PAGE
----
University of Washington men's basketball coach Lorenzo Romar learned a little lesson about rebounding and perhaps storytelling from Tulsa Shock coach Nolan Richardson. Photo via Craig Bennett/112575 Media.
Tulsa Shock coach Nolan RIchardson can tell stories with the best of them.
I still have two pre-game recordings of over 20 minutes (that, by the way, is uncommon) from his visit in Seattle in which he discussed everything from suburban sprawl to his transition to coaching women to his reasoning for trading players.
And personally, I loved every minute of it - it's not often you get to speak with someone who has such a broad perspective on basketball (men's and women's, college and pro).
Anyway, apparently he also has a knack for telling stories at coaching clinics.
During a 50 minute media session yesterday afternoon, Washington Huskies men's basketball coach Lorenzo Romar - who was instrumental in recruiting the players for the UCLA team that beat Richardson's Arkansas team in 1995 (coincidentally) at KeyArena - relayed one of Richardson's stories about rebounding to the media. Given the 50 minute media session, perhaps you can infer that Romar knows a thing or two about storytelling as well, but it remains unconfirmed as to whether Richardson includes that in his clinics.
The UW men's team was ranked in the Top 25 until they lost to Texas A&M last Saturday in large part because they got beat on the boards. So I only (half-)jokingly place the responsibility for a 50 minute media session on Romar - the media asked just about every question one could imagine about rebounding and tangentially related questions about rebounding theory. But the central theme was, What are you going to do about this pattern of rebounding problems?
When asked about why some guys struggle to rebound just over 40 minutes into this session, Romar brought up the story Richardson relayed to the clinic his experience coaching at Bowie High School in El Paso, Texas. He began the story perfectly:
"Sorry man to be long with it, but I gotta tell you a quick story."
Nolan Richardson spoke at a clinic and talked about (how) he went to this clinic and saw someone talk about rebounding, about how to do all these drills. And he was so impressed - he wrote all those drills down and went back and talked to the guy that spoke afterwards. This is just when he was a young high school coach. And he went back to his team. He had a guy that was 6'1" that was averaging like 16 rebounds a game. Dude was just a monster. But he was only 6'1" in high school, but man this guy could really rebound.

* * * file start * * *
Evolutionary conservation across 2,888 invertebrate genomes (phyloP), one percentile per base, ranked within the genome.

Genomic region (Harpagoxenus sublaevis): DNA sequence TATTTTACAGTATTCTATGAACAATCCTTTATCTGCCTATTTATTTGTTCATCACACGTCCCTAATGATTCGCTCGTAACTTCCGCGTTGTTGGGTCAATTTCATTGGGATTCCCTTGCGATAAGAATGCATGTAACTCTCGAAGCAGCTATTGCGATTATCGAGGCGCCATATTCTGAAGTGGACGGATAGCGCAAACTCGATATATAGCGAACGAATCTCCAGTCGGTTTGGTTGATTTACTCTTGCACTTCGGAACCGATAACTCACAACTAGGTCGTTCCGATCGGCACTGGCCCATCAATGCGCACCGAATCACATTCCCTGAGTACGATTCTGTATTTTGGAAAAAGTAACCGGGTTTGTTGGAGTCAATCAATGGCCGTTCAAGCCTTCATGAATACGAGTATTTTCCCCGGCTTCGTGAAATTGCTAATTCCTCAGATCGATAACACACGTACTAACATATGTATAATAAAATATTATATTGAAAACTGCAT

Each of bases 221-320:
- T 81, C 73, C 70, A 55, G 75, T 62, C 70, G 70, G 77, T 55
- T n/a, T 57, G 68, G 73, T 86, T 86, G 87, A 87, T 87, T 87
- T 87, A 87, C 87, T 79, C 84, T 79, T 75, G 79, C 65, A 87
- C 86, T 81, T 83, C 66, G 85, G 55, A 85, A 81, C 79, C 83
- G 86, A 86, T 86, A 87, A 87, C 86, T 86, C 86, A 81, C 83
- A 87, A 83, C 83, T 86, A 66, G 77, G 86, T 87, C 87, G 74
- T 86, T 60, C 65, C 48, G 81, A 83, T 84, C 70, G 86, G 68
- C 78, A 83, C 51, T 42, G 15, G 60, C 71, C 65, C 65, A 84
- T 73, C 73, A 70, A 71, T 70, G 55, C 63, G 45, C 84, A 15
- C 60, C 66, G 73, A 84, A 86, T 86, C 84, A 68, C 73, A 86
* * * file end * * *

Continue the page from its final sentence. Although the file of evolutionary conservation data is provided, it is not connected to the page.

So they started doing all these drills man and his technique was just textbook, just like he saw. And they go out and the next three games and - let's call the guy Richard that was getting about 17 rebounds a game - he's getting about 5.
And finally, coach Richardson said, "What is your problem? All of a sudden you're not rebounding."
He says, "Coach, I'm not being disrespectful, but can I tell you why I think it is."
He says, "Please!"
He says, "Well every time the ball goes up, I'm trying to turn and keep my hands up and put my body on the guy like you said and the ball keep..."
Nolan Richardson said, "Stop. Don't worry about what I said."
[Laughter from the media]
Next game, guy gets 25 rebounds.
For some it's not technique - it's all off the above. Some it's technique, some is just flat grit, some it's a feel for the ball. You have guys that box out just right - they do everything exactly right and they are extremely athletic and they're strong and they have zero feel for where the ball's coming off. Zero. The center fielder that's very good in Little League that they hit the fly ball to him and he runs so hard and then he starts running the other way and the ball goes over your head; I hope none of you were that guy, but you know that guy that that happens to where they're really good players but they get under that ball and they let it fall. Rebounders are a lot like that sometimes that ball's coming off and they don't know where it's going.